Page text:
What we know about Omicron symptoms so far

The list of symptoms associated with COVID-19 is long, including everything from loss of taste and smell arrive skin condition. But since the pandemic began, health authorities have highlighted a few telltale signs, namely a cough and fever.

However, as people around the world are searching, cases involving the Omicron variant don’t always produce those symptoms. During the Omicron wave, many people reported symptoms that resembled the common cold, with some confusing additions — like lower back pain.

There’s still a lot to learn, but here’s what we know so far about the symptoms of Omicron.
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What are the most common Omicron symptoms?

The reports were different. But overall, “this Omicron variant behaves like a normal coronavirus,” such as those that cause the common cold, said Dr. Stephanie Sterling, an infectious disease physician at NYU Langone Health.

That shift started with the Delta variant and remains true for Omicron, said Tim Spector, a genetic epidemiologist who founded the consumer health company ZOE. a COVID-19 symptom tracking app of which more than 4.7 million people have contributed data. ZOE data suggest that the five most common symptoms associated with Omicron runny nose, headache, fatigue, sneezing and sore throat.

“Classic symptoms like fever, cough, and loss of smell are less common in Delta than in Alpha,” says Spector, and cold-like symptoms … become more common. “Omicron actually increased that rather subtle change.”

Other studies have reached slightly different conclusions. South Africa’s largest health insurance company paralysis of the nose, sore or itchy throat, dry cough and lower back pain like common Omicron symptoms. And a Small study from Norway found that, among people in a cluster of cases, cough was the most common symptom associated with the variant, followed by runny nose and fatigue. Like ZOE, the Norwegian researchers also observed a significant reduction in odor and loss of taste.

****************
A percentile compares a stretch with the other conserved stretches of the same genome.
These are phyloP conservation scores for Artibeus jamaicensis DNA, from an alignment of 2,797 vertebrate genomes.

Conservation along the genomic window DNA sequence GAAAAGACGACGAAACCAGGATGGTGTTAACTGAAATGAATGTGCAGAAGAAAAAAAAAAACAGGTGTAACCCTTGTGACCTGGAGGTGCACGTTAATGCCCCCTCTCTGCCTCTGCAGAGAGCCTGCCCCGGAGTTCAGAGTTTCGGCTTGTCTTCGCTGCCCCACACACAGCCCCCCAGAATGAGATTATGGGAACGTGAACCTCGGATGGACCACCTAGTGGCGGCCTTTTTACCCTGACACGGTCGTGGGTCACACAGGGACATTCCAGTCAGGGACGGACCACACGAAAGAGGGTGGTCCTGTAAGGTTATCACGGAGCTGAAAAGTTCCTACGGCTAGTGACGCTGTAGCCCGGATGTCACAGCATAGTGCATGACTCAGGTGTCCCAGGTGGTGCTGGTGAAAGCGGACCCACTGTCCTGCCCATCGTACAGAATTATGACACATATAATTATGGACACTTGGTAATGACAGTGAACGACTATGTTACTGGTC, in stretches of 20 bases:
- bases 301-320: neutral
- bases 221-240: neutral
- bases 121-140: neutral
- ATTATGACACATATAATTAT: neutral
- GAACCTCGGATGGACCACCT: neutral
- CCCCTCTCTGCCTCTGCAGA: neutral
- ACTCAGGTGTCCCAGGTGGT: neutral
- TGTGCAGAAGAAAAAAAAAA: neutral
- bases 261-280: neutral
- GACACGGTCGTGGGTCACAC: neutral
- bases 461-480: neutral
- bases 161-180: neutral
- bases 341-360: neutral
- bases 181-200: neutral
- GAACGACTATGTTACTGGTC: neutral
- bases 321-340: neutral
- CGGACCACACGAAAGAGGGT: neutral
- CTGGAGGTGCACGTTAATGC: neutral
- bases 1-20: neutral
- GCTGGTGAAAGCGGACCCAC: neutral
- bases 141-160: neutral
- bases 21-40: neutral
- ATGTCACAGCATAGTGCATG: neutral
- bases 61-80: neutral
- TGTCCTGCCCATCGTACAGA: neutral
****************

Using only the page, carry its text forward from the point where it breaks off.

Obviously, symptoms can vary from person to person, so people shouldn’t assume they don’t have COVID just because they don’t have classic symptoms like cough and fever. At least in areas where Omicron is common, Sterling says, “the second you get a respiratory illness, you have to assume it’s Omicron.”

Are most people experiencing mild symptoms from Omicron?

Data from early Omicron hotspots including South Africa, the United Kingdom, and New York City suggest that this variant causes milder disease than its older cousins. ONE UK report from the end of December It was found in 2021 that, compared with people infected by the Delta variant, people with Omicron-related infections were half as likely to seek emergency room care or require hospitalization.

But even a mild case of COVID-19 can still make you feel quite ill and potentially lead to long-term complications such as: Long COVID. (More research is needed to determine How often does this happen?.) It is also not entirely clear whether Omicron itself is milder than other versions of COVID-19, or whether population-level immunity from previous vaccination and exposure reduces some of its worst outcomes or not, Sterling said. It’s still a good idea keep precautions, especially if you are not fully vaccinated or at risk of getting sick.

Why are the symptoms of Omicron different from those of other variants?

Sterling says:

Initial Data Proposal Omicrons mainly accumulate in the upper respiratory tract, as opposed to penetrating the lungs. This could help explain both its reduced lethality and, potentially, why it often causes upper respiratory tract symptoms, such as a runny nose and sore throat. But the variant is still new and research is ongoing.

How do I know if I have Omicron or another variant?

When you take most standard COVID-19 test, you will only get a positive or negative result; if you are infected, it won’t tell you which strain is the culprit. You may never know unless the health authority sends your sample for genetic sequencing (and shares the results with you). Symptoms provide clues, but even two people exposed to the virus at the same time can feel different.

If you are so sick that you need to be hospitalized, doctors may want to know which strain has infected you, because certain therapies are not effective with Omicron Sterling said like other versions of COVID-19. But if you have a mild case, don’t spend too much effort trying to find the variant you come across. You will need to rest and isolate yourself from others until your symptoms subside, no matter what.

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